A second line of research has sought to investigate the devastating economic consequences of incarceration for the incarcerated individual directly, for their families, and for the communities in which they live [50, 57, 81, 83]. We draw on Crutchfield’s [18] work on labor stratification to develop expectations about the potential of concentrated incarceration to increase crime through labor market mechanisms. Specifically, if concentrations of incarceration increase concentrations of unemployed and underemployed persons in specific geographic spaces, this may result in ‘situations of company’ conducive to crime—situations in which congregations of people with lowered stakes in conformity provide potential pools of both offenders and victims.

The present work seeks to integrate these perspectives by framing concentrated incarceration as the source of a more general instability that manifests in the local labor and housing markets. This instability, in turn, has consequences for the social organization of the neighborhood—in particular limiting a community’s capacity for informal social control and resulting in labor market conditions conducive to criminal behavior. In other words, this instability discourages the kinds of associations that foster social capital or collective efficacy while encouraging the kinds of associations likely to lead to trouble.

The following section elaborates on this premise and details our proposed explanation. After a general discussion of the myriad difficulties faced by released prisoners and the families and communities they return to, we focus in particular on the consequences for local social processes when large numbers of prisoners return to communities. First, we describe the idea of coercive mobility and its potential to disrupt local capacities for informal social control. Second, we discuss the idea of labor instability and its potential to cultivate criminogenic social circumstances. Finally, we describe how these community consequences, may, in turn, increase crime within the community.

Community consequences of returning prisoners

Rose and Clear characterize concentrated incarceration—including both admissions from and releases into a neighborhood—as a combined churning process that creates turmoil within neighborhoods [64]. The present work focuses on one aspect of this process: the consequences of returning prisoners to neighborhoods. Prior work suggests that the consequences of admissions to prison, especially at higher rates, may play a similar and related role [15].4 However, after of decades of prison admissions outnumbering releases—a consequence both of the accelerated use of incarceration and a trend toward longer prison sentences—a recent leveling off of prison admissions has resulted in nearly as many prison releases as admissions in 2009 (see Fig. 1). In other words, the consequences of prison releases have become a critical topic.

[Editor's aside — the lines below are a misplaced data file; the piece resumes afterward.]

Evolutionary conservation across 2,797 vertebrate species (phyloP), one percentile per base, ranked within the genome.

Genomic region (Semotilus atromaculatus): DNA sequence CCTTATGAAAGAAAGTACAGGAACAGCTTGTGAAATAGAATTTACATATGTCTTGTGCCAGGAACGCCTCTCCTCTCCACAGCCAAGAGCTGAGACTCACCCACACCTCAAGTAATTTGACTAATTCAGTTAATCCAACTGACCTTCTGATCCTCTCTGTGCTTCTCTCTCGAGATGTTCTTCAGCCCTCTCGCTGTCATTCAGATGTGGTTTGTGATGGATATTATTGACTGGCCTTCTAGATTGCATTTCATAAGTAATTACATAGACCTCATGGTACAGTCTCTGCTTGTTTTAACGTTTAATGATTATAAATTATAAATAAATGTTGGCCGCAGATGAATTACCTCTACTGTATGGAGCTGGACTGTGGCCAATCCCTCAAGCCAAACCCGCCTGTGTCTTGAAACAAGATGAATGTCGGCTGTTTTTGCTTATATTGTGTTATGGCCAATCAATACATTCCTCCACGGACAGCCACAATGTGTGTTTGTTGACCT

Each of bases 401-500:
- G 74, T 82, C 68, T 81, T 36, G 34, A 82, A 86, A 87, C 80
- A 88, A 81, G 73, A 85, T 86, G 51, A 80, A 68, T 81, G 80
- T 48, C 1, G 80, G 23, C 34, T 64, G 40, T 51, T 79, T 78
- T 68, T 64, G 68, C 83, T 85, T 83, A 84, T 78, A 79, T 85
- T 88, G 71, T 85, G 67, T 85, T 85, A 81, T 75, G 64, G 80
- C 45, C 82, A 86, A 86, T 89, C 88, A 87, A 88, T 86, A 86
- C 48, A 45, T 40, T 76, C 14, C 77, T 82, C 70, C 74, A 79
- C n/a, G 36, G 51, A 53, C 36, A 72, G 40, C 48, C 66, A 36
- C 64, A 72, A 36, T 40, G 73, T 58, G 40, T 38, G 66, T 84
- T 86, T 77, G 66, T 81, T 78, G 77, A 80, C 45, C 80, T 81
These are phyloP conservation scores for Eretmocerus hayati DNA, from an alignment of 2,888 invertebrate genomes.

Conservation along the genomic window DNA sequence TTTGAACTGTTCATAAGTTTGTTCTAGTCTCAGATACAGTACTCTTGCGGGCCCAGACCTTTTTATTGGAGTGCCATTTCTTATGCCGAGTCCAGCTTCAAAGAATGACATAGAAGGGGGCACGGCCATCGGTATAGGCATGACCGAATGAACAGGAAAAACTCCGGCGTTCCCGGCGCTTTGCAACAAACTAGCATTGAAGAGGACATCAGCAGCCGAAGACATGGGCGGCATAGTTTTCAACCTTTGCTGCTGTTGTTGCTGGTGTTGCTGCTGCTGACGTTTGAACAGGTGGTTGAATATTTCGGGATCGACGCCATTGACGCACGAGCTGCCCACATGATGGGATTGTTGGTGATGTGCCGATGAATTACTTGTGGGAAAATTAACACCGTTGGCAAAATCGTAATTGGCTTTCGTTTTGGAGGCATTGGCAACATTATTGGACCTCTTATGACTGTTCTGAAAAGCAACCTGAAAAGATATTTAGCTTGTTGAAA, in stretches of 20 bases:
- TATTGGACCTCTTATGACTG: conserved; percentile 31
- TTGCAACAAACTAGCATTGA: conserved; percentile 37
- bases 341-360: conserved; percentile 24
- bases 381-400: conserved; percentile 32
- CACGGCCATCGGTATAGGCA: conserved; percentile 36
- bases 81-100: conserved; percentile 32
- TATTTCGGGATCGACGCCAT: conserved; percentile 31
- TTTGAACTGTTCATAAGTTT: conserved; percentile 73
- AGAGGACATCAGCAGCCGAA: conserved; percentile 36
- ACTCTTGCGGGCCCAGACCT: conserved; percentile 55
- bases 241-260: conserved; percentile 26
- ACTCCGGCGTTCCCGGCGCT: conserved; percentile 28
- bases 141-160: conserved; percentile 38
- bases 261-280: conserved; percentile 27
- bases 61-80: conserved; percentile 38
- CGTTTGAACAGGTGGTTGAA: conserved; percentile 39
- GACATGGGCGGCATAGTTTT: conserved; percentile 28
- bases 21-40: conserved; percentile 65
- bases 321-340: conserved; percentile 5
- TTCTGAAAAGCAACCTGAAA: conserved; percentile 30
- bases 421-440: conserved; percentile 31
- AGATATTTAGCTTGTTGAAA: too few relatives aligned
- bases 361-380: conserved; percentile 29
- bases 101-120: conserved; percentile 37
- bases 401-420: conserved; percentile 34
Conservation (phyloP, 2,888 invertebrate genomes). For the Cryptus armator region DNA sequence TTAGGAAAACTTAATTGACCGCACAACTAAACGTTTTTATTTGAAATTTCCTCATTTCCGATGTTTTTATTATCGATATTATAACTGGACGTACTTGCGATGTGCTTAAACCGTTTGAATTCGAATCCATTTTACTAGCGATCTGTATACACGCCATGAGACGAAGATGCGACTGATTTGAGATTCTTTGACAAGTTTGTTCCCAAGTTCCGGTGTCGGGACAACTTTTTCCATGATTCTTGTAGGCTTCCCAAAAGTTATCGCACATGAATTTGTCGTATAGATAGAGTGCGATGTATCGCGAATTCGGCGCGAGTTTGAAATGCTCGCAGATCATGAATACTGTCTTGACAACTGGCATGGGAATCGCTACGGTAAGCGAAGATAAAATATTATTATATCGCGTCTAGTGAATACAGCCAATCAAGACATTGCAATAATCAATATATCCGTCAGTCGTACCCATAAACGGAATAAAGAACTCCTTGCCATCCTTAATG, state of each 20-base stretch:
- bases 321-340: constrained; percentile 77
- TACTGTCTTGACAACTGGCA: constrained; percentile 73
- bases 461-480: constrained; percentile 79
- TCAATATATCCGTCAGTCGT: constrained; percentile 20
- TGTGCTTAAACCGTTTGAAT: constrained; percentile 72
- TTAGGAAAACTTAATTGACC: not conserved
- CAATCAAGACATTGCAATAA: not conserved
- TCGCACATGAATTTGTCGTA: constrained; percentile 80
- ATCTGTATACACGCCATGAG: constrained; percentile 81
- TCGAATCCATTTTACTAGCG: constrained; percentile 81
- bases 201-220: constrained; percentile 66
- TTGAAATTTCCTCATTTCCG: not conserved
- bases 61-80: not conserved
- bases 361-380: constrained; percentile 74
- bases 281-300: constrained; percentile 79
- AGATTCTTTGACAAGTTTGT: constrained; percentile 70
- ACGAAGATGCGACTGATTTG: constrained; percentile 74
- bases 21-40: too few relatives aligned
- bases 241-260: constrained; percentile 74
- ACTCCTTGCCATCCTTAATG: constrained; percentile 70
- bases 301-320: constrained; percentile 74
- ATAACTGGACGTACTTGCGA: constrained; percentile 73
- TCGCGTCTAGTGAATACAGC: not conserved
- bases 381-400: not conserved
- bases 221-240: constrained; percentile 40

https://static-content.springer.com/image/art%3A10.1007%2Fs10611-012-9375-0/MediaObjects/10611_2012_9375_Fig1_HTML.gif
Fig. 1

Number of admissions to and releases from state prisons per 1,000 Americans. ([22, 44, 2, 67], U.S. Census Population Estimates)

Released prisoners have always faced substantial challenges upon their reentry into free society, as have their families and the communities that they return to. In recent years, these challenges have been exponentially exacerbated by the historically and globally unprecedented increase in incarceration as well as reentry programs that are both overwhelmed and unnecessarily inhibited by current policies and practices.

Returning prisoners face a parole system that has become increasingly centered on surveillance and punitiveness over discretion, reintegration, and assistance [1, 51, 74], legal barriers making it more difficult to reunite with their families [24], severely limited employment prospects [50], and overwhelming legal fees, especially relative to their limited earning potential [25, 62]. These challenges have been compounded by the sheer volume of releases in recent years, resulting in state services being increasing overwhelmed [79]. Petersilia reports that just as both the total number and the complexity of the problems of returning prisoners—including drug abuse, mental illness, and diseases such as HIV—have increased, we have responded by increasingly cutting services for them [52].

Releases are also having devastating effects on the communities experiencing them at the highest concentrations, in part because all of these negative social and economic impacts of reentry on individuals and their families have become compounded [78]. In the following sections we develop specific expectations for the effect of concentrations of returning prisoners on two dimensions of community life: a community’s capacity to address local problems and the degree to which a community is socially organized in ways conducive to crime. By harming neighborhoods along these dimensions, we suggest, incarceration may be indirectly increasing the likelihood of future crimes.

Coercive mobility and collective efficacy

Collective efficacy refers to the differential ability of neighborhoods to realize a common goal—in this case, safety—and to act collectively to achieve that goal [73]. Drawing on notions from systemic social disorganization theory [8, 30, 31], Sampson, Morenoff and Earls suggest that this differential capacity is rooted in differential social-structural conditions of neighborhoods [72]. Specifically, they find collective efficacy to be more likely in affluent and residentially stable neighborhoods, and less likely in neighborhoods experiencing concentrations of disadvantageous economic conditions. When incarceration is concentrated at high levels in particular neighborhoods, it may have a deleterious effect on the neighborhood social-structural conditions relevant to collective efficacy.